Support Small-scale Farming By Using Fair Trade Fruit

When you reach for foods that come from far away, such as coffee or bananas, do you ever wonder how they got to the supermarket? Or how the food was grown? Or who picked it and how they were treated? 

These are good questions to ask as you learn more about modern agricultural practices, as well as the role food has on your body, environment and economy. I’m glad to see an increasing interest in supporting the hard-working farmers that stock our local supermarkets and provide our bellies with the food that nourishes us. And, while the rise of local and organic farms for everything from apples to tomatoes is exciting, it may be even more important to stop and consider the farming practices for exotic foods that come from far away, where people may be less fortunate.   

Enter Fair Trade
Looking for “Fair Trade” produce may set your mind at ease that you are supporting farming practices that you can feel good about. Not to be misunderstood with “free trade,” Fair Trade goods — according to Fair Trade USA, a nonprofit organization and third-party certifier of Fair Trade products — are just that: fair, in every sense of the word. Free trade, on the other hand, is based on the economic theory that the market can operate without government intervention such as tariffs and subsidies.

Fair Trade products help to ensure that farmers and workers from all over the world are justly compensated for their labor, with the goal being to level the playing field by arming small-scale farmers with tools, information and training to farm productively. Ultimately, Fair Trade helps farmers in developing countries build sustainable communities and promotes a just global economy. How does Fair Trade accomplish this lofty goal?

When you buy Fair Trade products, you are supporting:

  • A fair price for products; a base commodity price is set by the international Fair Trade Labeling Organization, which aims to cover the cost of production and basic living and medical expenses of farmers.
  • Investment in people and the community, through a social premium, which means money is returned and invested into the local community for development projects such as building schools and health clinics.
  • Environmental sustainability, as Fair Trade farmers are encouraged to use sustainable farming and production practices.
  • Economic empowerment, by giving small-scale farmers at the bottom of the economic totem pole ownership in a portion of their business and a voice in decision making.
  • Fair labor conditions, by adhering to child and human rights labor laws, encouraging female participation in production and leadership, and ensuring safe working conditions.

Good Bananas
Fair Trade produce has received extra attention for the banana — the fourth most important staple in the developing world, and the most-consumed fresh fruit in the U.S.  Sadly, in many banana-growing communities, low wages and poor living conditions are a reality. Through Fair Trade, banana farmers are paid about 10 percent higher than the average market price and are given a premium: $1 for every box of bananas sold is committed toward community development projects. Since 2004, sales of Fair Trade-certified bananas have resulted in more than $2.8 million for community development in farmers’ communities. A wide variety of other fruits are now eligible for Fair Trade certification, including mangos, oranges, pineapple and avocados.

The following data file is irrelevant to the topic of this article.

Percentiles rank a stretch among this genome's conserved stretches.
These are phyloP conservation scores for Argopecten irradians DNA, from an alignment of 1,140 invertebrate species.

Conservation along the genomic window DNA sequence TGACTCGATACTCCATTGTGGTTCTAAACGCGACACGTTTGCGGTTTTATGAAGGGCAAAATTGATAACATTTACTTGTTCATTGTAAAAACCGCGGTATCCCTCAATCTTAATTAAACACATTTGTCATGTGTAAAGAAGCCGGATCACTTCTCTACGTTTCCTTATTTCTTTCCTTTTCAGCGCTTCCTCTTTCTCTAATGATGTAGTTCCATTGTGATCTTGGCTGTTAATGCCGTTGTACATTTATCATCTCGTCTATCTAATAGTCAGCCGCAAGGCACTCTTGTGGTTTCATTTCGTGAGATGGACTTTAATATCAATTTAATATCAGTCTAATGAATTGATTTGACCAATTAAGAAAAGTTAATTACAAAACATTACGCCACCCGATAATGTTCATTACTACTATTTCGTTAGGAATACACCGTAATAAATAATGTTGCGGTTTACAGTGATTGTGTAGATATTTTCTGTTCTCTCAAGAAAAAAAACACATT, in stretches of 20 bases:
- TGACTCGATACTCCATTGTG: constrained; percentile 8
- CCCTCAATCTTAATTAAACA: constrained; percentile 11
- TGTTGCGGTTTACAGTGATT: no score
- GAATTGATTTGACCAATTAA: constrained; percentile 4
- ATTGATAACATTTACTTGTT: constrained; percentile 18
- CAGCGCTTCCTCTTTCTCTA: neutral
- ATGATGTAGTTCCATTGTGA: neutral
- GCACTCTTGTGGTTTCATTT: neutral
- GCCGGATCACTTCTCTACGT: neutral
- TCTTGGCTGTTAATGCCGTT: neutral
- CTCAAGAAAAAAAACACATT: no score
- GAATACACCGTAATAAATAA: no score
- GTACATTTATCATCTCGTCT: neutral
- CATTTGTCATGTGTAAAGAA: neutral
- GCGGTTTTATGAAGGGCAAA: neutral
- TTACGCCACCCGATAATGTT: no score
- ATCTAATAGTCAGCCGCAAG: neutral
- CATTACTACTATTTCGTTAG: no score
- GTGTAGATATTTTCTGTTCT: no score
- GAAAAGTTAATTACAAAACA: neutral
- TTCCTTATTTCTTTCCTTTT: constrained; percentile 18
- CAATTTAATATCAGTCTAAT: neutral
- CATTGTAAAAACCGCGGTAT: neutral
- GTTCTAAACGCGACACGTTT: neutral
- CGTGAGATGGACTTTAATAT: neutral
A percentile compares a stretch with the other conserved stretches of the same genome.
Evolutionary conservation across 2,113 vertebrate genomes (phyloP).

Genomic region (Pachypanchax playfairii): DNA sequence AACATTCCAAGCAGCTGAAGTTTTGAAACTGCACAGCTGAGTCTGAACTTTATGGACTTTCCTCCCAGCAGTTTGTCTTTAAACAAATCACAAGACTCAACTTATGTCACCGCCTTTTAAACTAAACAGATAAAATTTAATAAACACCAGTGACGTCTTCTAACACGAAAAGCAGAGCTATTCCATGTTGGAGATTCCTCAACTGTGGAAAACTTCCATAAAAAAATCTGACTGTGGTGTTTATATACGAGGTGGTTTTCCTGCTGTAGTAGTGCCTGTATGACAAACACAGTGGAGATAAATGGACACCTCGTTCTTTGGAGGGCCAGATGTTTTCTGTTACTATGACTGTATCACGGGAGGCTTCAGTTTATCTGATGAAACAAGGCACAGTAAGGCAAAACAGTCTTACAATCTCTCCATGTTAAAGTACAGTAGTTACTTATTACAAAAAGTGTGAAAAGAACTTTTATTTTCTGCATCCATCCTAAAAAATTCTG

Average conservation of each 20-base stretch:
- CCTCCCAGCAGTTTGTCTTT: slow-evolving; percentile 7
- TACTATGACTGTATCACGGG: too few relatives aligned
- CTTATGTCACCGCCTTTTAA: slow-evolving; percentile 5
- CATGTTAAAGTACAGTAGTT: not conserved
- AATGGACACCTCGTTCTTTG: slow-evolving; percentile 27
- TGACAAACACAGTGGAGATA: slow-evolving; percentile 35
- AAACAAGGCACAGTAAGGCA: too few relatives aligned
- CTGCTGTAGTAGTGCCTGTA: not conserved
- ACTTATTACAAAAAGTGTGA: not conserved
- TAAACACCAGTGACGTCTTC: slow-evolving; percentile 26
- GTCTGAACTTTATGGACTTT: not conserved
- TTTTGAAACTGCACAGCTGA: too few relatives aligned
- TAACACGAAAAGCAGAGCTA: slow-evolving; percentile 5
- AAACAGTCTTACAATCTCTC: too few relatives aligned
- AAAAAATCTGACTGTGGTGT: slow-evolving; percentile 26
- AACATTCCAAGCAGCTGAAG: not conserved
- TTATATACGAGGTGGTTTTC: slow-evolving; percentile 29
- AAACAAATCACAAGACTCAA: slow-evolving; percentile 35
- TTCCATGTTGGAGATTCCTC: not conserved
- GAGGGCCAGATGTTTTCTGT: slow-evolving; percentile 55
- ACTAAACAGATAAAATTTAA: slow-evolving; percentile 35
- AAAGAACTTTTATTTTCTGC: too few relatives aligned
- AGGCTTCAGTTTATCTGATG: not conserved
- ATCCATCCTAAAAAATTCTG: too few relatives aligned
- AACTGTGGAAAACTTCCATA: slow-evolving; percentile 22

So, next time you visit your local grocery store, keep your eye out for a Fair Trade seal. By making this small shift, you utilize your purchasing power to impact developing communities all around the globe.

Try this award-winning recipe using a Fair Trade banana.

Warm Banana Split in a Jar

Recipe courtesy Jaime Ruisi for Sharon Palmer, RD

Makes 1 serving

1 tablespoon whole wheat flour

3 tablespoon old-fashioned oats

½ teaspoon cinnamon

1 ½ teaspoons brown sugar

1 tablespoon skim milk

2 tablespoon dark chocolate chips

1 small banana, sliced

½ cup frozen yogurt (plant-based or milk-based, according to your preference)

1 tablespoon walnuts, chopped


  1. Preheat oven to 350 degrees.
  2. In a small bowl combine flour, oats, cinnamon, sugar, milk and chocolate chips. Mix well.
  3. Spoon half the flour mixture into a Mason jar.
  4. Slice the banana and place in the jar.
  5. Fill the jar with the remainder of the flour mixture. Place jar on a small baking dish and bake for approximately 15 minutes.  Remove from the oven.
  6. Top off the baked banana split with a scoop of frozen yogurt and chopped walnuts.

Nutrition information per serving: Calories 365; protein 7g; carbohydrates 60g; fiber 8 g; total fat 14 g; saturated fat 3g; cholesterol 4 mg; and sodium 28 mg

Sharon Palmer
Sharon Palmer, RD, is a Southern California-based registered dietitian and author of The Plant-Powered Diet. Read her blog, The Plant-Powered Dietitian and follow her on Facebook.